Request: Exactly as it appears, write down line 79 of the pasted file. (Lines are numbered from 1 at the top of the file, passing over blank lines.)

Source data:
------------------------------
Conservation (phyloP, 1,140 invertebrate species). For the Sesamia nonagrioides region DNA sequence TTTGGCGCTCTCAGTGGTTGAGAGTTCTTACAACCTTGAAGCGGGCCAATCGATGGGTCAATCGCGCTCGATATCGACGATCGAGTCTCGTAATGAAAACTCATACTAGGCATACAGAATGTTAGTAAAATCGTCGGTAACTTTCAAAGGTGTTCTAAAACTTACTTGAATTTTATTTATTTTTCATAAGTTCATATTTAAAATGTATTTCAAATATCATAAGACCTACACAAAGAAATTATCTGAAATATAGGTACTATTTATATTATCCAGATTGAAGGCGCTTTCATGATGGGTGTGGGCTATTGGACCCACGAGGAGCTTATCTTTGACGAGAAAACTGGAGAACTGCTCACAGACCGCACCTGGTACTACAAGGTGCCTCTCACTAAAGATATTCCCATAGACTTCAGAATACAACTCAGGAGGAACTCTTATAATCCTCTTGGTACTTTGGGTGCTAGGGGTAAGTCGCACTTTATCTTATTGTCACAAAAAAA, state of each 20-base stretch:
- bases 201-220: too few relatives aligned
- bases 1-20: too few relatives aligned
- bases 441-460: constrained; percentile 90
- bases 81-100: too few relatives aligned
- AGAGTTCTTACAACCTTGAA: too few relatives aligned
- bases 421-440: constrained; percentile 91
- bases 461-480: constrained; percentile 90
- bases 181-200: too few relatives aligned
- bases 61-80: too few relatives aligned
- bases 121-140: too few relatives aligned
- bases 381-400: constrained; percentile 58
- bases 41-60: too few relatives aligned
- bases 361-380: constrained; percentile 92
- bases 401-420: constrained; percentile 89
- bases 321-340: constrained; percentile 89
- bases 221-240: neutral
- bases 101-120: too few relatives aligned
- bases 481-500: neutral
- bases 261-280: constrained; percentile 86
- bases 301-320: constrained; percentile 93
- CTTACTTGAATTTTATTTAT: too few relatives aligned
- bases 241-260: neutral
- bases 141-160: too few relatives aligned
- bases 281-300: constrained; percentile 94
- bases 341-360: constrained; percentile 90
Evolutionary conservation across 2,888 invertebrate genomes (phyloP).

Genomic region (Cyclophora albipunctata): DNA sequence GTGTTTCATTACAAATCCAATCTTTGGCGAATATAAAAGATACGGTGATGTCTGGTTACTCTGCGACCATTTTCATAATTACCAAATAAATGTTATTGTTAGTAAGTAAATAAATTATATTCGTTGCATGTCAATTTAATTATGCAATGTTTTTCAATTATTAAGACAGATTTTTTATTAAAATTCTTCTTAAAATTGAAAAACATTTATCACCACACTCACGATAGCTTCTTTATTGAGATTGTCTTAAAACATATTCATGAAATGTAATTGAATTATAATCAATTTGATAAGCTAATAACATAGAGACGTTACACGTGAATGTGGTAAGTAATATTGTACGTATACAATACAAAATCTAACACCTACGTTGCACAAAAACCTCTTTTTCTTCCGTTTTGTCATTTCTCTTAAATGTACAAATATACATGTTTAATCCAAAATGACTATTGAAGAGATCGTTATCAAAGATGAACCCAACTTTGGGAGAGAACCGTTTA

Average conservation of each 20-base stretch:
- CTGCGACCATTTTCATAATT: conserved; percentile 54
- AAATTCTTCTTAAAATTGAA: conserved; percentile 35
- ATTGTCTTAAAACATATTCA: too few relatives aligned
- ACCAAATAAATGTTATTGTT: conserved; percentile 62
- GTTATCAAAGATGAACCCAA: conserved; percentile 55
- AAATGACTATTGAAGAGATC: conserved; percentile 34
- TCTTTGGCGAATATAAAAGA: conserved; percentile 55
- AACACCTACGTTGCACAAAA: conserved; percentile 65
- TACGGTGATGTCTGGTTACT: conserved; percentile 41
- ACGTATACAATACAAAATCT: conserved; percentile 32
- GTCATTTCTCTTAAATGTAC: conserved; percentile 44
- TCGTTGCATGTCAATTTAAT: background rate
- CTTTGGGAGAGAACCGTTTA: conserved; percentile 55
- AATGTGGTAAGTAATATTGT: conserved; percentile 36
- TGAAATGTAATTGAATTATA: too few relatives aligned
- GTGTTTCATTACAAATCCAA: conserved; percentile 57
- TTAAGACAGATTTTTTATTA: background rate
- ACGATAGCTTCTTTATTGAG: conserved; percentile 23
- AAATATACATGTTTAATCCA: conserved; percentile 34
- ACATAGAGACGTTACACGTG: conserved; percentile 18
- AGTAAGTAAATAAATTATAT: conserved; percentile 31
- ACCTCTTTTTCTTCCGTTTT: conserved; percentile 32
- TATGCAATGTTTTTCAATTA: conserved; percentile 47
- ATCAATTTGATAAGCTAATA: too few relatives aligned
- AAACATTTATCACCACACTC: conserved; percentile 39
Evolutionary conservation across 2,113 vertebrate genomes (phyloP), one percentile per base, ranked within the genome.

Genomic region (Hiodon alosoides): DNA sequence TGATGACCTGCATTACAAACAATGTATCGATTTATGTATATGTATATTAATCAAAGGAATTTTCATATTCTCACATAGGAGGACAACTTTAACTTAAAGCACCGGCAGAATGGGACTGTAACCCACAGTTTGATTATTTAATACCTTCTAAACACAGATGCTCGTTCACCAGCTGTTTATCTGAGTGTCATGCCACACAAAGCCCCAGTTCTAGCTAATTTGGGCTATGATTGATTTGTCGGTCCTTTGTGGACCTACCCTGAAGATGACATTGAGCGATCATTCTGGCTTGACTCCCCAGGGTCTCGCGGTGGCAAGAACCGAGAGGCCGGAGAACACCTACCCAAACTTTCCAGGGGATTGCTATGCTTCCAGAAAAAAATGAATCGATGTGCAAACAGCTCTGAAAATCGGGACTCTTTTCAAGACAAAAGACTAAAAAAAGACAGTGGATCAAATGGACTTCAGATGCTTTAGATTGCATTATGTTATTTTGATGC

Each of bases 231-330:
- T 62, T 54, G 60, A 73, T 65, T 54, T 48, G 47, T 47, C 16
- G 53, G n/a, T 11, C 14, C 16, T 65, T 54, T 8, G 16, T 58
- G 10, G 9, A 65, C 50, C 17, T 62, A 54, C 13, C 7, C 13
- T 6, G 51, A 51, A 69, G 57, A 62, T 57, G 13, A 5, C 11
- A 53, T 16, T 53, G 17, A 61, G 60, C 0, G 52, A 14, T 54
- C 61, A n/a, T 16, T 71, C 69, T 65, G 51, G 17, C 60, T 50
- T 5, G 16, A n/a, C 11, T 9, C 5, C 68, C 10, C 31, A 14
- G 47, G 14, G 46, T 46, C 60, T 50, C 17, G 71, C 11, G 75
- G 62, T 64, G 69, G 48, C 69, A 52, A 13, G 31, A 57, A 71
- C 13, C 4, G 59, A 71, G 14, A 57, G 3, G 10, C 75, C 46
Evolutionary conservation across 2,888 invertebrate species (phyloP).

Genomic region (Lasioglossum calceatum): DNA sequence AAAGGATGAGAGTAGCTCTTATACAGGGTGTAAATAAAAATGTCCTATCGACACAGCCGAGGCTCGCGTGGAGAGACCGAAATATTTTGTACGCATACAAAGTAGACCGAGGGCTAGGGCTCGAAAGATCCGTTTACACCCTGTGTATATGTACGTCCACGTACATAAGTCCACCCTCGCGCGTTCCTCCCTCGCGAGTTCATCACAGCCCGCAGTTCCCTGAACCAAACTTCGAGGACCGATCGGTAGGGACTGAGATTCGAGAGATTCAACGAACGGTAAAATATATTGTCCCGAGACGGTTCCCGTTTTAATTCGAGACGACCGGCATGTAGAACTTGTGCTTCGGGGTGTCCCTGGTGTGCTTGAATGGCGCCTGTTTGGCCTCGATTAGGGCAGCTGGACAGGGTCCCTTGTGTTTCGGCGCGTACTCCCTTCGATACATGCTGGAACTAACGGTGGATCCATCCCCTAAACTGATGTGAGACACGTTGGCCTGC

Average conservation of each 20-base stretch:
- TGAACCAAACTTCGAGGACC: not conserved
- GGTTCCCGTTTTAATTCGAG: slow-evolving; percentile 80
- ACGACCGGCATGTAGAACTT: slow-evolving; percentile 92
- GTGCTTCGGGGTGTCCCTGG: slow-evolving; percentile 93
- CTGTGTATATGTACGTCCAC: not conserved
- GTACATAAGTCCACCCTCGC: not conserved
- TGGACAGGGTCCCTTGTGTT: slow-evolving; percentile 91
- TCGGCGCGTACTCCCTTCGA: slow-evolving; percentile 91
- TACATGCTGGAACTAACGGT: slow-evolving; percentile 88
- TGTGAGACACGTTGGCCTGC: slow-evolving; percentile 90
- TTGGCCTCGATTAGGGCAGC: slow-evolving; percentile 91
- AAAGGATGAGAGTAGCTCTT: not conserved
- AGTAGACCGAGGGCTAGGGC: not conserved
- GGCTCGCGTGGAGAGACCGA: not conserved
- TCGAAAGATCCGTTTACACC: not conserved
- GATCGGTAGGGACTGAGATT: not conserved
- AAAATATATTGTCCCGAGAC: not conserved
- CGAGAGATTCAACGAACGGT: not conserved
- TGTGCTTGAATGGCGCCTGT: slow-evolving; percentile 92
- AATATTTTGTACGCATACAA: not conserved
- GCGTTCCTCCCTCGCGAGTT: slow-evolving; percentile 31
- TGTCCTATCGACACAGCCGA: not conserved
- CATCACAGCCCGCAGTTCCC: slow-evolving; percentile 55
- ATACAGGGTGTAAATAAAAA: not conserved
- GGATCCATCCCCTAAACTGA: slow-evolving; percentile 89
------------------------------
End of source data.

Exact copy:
- TACATGCTGGAACTAACGGT: slow-evolving; percentile 88